Brine channels, micro-habitat for ice algae
During the formation of sea ice, small spaces remain between the ice crystals and are filled with a salty liquid, known as brines.
These brines are trapped in pockets or channels in sea ice (Figure 1).
When temperature decreases during winter, the size of brine channels/pockets reduces while the salinity of brine increases and prevents their freezing. During the formation of sea ice, numerous micro-organisms (bacteria, virus, larvae, worms and micro-algae) living in the water column were trapped and started to live in theses brine channels, rich in nutrients.
During spring, when the temperature starts to increase, the brine channels expand. With the increase of temperature, sea ice starts to melt and thereafter the brine pockets and the channels start to be inter-connected through the entire ice core (Figure 2).
At that time, ice algae are mostly concentrated at the bottom of sea ice to have access to the nutrient in the water column but they can also migrate through the channels in the ice if they need more sunlight (Figure 3).
Meanwhile, larger grazers like copepods and amphipods come to the bottom of sea ice to graze some ice algae but they can also swim through the brine channels to find some food.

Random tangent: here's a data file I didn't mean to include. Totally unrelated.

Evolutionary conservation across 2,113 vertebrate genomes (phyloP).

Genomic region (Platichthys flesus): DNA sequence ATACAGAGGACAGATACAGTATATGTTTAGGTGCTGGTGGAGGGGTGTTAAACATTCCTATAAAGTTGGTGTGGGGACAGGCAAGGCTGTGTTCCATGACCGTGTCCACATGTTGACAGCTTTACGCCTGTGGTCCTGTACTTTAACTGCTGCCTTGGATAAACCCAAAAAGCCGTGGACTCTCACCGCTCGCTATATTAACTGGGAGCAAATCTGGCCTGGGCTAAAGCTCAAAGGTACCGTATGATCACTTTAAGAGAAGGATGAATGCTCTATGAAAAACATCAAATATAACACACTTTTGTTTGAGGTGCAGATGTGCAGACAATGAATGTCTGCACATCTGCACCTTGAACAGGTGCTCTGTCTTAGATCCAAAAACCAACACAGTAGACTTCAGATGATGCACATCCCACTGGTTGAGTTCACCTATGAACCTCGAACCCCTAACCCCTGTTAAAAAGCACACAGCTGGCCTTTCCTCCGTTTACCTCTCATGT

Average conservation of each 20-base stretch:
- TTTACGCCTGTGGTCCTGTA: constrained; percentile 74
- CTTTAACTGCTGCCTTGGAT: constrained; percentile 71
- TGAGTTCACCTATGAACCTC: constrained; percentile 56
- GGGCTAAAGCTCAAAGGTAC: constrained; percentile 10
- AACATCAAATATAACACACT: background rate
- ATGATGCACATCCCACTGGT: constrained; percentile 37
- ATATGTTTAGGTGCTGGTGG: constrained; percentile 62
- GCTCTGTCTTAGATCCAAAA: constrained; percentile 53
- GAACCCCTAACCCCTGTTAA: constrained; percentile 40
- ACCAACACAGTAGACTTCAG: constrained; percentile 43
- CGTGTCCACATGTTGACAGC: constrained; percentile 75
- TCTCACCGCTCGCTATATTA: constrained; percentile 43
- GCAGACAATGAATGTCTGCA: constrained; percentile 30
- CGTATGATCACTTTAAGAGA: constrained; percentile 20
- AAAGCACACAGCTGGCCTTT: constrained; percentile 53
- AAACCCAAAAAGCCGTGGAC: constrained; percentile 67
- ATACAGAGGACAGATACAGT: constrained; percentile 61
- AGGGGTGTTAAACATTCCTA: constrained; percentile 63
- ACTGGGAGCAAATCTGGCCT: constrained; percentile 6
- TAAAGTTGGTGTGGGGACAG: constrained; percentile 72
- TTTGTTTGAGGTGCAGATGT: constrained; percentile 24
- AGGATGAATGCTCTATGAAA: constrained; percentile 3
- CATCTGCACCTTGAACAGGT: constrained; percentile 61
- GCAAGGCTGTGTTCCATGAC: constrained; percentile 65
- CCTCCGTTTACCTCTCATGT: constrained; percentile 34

During Green Edge ice camp, the scientists measured the salinity and temperature on two complete ice cores every two days. With these parameters, they can estimate the brine volume and determine the periods of brine flushing associated with a decrease of salinity in the entire ice core. As shown on Figure 4, the salinity in the ice core decreased between 13 and 20 May, but mostly after the 13 June. The first decrease of salinity could be associated with a short drainage of brines, while the major decrease of salinity at the surface after 13 June is associated with the complete melt of the snow cover.
In fact, during the snow melt period, the melted snow penetrates the ice through the channels and flush most of the micro-organisms in the underlying water column. So the complete flushing of sea ice algae seems to be right now on the ice camp of Green Edge! This flushing of snow melt associated with the release of ice algae in the water column could seed the phytoplankton bloom underneath the ice. Should we observe the beginning of the phytoplankton bloom soon?